.. fect an art. They did however tak reat pride in their playing, but they placed themselves apart from other musicians of the time. The field trumpeters (i.e., military trumpeters) and kettle drummers classed with them did not form a guild, owing to their knightly character and the circ stance that their calling was considered not a trade but a free, knightly art.17 Perhaps this opinion caused a longer separation between the trumpet and the orchestra than was necessary, but the trumpet did not possess the versatility to play much mor han octaves and fifths, and these were terribly out of tune and horribly inconsistent, until the trumpet makers of the seventeenth century began to make great progress with the craftsmanship of the instruments. Along with this increased skill in the bu ding of the trumpet, came a greater skill in playing it.
By manipulation of the embouchure (lips), trumpeters were now able to play many more notes than before. Also, the players discovered that the higher they played on the instrument, the closer the vertones became to one another pitch control became much more practical. In the upper register, trumpeters could even play limited chromatic passages. This opened a door for composers to utilize the brilliance and power of a brass instrument in the sa range as a soprano, and if used properly, it could add an entire dimension to a piece of music. Baroque composers wasted little time in adopting the trumpet as a functional member of their orchestras. During the Baroque period, the trumpet was still a coiled tube with no valves. All changes in pitch were accomplished by the manipulation of the embouchure and air stream. These instruments were much more difficult to play accurately than the modern umpet, which has valves, and is crooked a great deal more.
It was during the Baroque period that music written for the trumpet began to resemble the styles and techniques we associate with the modern trumpet. Many Baroque composers wrote trumpet parts ith incredibly demanding technique and range. It is hard to say whether there were virtuoso trumpeters before the music called for them, or if musicians rose to the task of performing the newly written works. Either way, the Baroque period was a bloss ing age for the trumpet. Arguably the most difficult compositions for trumpet from this period were written by Sebastian Bach. In Leipzig, Bach was immensely fortunate in having one of the best players of the seventeenth century, Johann Gottfried Reic , as his principal trumpeter.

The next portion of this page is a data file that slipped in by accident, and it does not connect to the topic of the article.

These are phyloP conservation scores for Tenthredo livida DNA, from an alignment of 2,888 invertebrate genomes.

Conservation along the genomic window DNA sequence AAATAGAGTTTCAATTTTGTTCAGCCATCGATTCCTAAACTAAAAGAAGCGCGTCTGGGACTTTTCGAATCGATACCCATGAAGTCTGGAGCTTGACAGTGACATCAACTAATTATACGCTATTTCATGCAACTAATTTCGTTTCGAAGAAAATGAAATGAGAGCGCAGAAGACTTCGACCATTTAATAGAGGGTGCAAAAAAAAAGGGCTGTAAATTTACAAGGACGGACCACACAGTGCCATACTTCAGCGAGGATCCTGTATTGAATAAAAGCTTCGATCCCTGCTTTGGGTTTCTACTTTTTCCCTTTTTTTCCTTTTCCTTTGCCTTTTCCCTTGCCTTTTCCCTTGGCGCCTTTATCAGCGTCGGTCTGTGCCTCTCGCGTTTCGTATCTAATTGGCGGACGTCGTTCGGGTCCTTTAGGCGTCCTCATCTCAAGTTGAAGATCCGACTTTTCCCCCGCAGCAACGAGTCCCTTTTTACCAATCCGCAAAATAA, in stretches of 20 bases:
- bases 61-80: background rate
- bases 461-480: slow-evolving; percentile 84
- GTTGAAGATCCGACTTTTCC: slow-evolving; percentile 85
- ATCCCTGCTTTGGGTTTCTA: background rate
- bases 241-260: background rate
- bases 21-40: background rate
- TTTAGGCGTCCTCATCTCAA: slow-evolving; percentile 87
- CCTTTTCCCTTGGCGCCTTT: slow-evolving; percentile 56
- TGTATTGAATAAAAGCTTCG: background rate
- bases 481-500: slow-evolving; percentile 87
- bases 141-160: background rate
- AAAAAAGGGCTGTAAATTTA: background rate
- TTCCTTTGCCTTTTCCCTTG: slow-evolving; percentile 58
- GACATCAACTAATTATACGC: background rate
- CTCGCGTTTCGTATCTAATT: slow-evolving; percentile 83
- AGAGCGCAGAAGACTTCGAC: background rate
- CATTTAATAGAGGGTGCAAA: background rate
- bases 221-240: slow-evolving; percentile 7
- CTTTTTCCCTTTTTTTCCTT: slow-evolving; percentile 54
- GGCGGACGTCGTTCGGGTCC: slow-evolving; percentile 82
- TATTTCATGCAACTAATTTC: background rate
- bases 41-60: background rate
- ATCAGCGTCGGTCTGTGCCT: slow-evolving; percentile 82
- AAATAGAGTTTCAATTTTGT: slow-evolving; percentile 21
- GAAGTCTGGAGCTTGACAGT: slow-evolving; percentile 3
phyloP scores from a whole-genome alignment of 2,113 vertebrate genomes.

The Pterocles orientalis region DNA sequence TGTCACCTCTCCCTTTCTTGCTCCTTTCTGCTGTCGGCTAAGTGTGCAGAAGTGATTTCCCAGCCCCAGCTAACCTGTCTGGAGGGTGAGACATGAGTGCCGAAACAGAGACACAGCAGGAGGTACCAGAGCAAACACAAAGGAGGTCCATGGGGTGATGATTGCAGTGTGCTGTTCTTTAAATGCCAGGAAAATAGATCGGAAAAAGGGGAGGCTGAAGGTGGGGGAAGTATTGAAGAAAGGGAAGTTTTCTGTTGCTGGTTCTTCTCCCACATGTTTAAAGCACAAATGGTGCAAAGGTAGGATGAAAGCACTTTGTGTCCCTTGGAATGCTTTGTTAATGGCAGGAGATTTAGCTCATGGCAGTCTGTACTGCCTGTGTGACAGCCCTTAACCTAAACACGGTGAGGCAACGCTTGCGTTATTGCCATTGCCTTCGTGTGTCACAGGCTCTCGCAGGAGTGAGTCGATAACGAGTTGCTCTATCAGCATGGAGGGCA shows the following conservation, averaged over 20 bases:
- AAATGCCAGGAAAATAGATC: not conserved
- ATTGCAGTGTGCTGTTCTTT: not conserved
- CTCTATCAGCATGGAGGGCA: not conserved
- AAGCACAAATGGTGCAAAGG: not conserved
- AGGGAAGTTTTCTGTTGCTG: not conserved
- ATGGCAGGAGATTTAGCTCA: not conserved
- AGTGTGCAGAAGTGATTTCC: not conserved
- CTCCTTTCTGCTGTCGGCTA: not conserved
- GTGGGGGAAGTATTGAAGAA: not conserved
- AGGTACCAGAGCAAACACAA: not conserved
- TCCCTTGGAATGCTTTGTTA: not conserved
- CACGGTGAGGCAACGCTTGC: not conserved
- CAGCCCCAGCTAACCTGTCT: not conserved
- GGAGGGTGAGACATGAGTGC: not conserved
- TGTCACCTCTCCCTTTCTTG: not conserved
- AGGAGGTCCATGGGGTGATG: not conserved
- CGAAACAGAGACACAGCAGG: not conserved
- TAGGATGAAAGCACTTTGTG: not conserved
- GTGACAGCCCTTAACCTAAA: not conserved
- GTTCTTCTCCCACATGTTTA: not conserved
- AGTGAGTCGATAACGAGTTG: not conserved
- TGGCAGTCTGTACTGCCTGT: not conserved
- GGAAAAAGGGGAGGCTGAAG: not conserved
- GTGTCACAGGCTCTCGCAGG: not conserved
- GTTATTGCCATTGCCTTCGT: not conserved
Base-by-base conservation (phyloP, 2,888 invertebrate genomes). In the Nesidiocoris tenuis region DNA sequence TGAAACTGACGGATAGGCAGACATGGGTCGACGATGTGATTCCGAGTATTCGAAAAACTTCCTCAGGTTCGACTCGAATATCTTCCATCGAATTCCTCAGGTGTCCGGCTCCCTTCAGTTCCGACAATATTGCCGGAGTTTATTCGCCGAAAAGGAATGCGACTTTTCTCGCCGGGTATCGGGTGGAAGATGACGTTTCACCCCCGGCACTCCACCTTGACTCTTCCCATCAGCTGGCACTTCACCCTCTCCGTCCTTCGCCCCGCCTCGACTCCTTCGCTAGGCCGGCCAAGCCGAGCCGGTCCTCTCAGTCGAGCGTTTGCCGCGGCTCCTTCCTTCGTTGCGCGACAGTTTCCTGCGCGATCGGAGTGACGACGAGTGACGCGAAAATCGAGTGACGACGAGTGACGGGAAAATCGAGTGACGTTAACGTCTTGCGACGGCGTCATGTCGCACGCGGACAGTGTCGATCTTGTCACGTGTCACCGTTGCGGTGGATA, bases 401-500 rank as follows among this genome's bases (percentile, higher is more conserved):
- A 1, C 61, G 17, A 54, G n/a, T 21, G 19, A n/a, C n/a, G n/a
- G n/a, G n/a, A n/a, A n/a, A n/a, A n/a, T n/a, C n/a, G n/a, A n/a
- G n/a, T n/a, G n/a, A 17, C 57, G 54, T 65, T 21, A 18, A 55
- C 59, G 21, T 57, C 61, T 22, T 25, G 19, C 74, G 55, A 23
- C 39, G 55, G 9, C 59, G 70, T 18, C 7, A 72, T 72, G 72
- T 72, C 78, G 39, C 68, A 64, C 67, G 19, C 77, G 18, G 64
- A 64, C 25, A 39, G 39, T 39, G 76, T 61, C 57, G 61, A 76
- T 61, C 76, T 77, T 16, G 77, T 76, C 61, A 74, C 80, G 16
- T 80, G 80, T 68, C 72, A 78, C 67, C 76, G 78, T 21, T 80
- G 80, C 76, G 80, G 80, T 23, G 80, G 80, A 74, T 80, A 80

It was for the famous Johann Gottfried Reiche… that Bach presumably wrote the difficult and remarkable prima tromba parts so often required in his church concertos and oratorios.18 Bach made good use of his astoundin rumpet player, and he composed many works which required exceptional trumpet playing. One major example is the Brandenburg Concerto no. 2. But with the Brandenburg Concertos, the skills demanded in pitch, dynamics, and technique from the baroque trum t rise to an unprecedented degree.19 To this day, it stands out as one of the hardest trumpet parts ever written (Example C). The piece demands incredible range, technique, and endurance.
For an effective performance, even the most difficult passages st be played with ease and grace. Thanks largely to Bach, the trumpet moved from its role as a field instrument, which occasionally played in the towns for various festivals, to its place as an impressive member of the orchestra. Also of note is the f t that the trumpet is written as the top line of the score in the orchestral works of Bach, which indicates an emphasis Bach placed on the trumpet. As a testament to the importance of Bachs music for trumpet, currently, in every major orchestral audit n, the trumpet player is required to play at least one work by Bach. The long-lived importance of this music is the strongest argument for its significance.
Perhaps not as technically difficult, but equally as important was the trumpet part Bach composed for his Mass in B Minor. Some of the most glorious moments in all of music occur in this piece, as the trumpet resounds in Bachs tribute to God. The fi t entrance of the trumpet occurs at the beginning of the Gloria. When the trumpet makes an entrance in this piece, the mood is significantly brightened. There are three trumpet parts, written in D. The trumpet is used in the Gloria to emphasize impor nt moments in the string and voice parts.
The trumpet part can also be used as an example of Bachs use of word painting. As the five voices pronounce the the words Gloria in excelsis, the trumpet soars to a sounding high D (Example D). The trum t is also used to articulate and emphasize the transitions between sections. In almost every movement where the trumpet has a part, time signature changes are anticipated by a descending line and trill in the trumpet. Thus, the first trumpet leads the ntire orchestra and choir into the next section (Example E).